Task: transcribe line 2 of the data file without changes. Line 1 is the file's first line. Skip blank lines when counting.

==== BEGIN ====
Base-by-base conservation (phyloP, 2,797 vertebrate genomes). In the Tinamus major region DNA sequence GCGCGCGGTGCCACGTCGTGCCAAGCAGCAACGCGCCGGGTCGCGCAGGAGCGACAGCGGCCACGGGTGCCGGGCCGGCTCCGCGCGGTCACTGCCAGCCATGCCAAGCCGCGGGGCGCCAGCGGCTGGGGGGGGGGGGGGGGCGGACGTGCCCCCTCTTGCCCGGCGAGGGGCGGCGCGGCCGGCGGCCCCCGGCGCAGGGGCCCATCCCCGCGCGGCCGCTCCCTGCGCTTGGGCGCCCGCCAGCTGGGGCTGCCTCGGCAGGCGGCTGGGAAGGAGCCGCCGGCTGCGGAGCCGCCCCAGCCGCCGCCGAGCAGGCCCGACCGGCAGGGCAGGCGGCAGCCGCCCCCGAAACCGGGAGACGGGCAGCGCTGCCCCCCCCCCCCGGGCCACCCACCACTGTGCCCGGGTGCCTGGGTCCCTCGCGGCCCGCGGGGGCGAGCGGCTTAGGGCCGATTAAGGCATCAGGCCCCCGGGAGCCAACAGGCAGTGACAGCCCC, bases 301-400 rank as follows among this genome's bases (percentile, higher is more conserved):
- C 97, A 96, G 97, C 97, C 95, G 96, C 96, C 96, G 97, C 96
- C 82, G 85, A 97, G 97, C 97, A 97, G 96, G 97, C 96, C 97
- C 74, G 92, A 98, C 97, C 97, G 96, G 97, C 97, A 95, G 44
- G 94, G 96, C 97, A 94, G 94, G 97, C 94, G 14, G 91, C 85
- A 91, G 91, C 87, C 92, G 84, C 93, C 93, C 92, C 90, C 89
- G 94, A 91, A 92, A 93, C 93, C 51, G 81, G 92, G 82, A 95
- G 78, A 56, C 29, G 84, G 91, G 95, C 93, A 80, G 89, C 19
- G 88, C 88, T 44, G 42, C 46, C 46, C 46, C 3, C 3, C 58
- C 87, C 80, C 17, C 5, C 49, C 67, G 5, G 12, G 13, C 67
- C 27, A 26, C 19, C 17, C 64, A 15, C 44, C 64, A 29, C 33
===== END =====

- C 97, A 96, G 97, C 97, C 95, G 96, C 96, C 96, G 97, C 96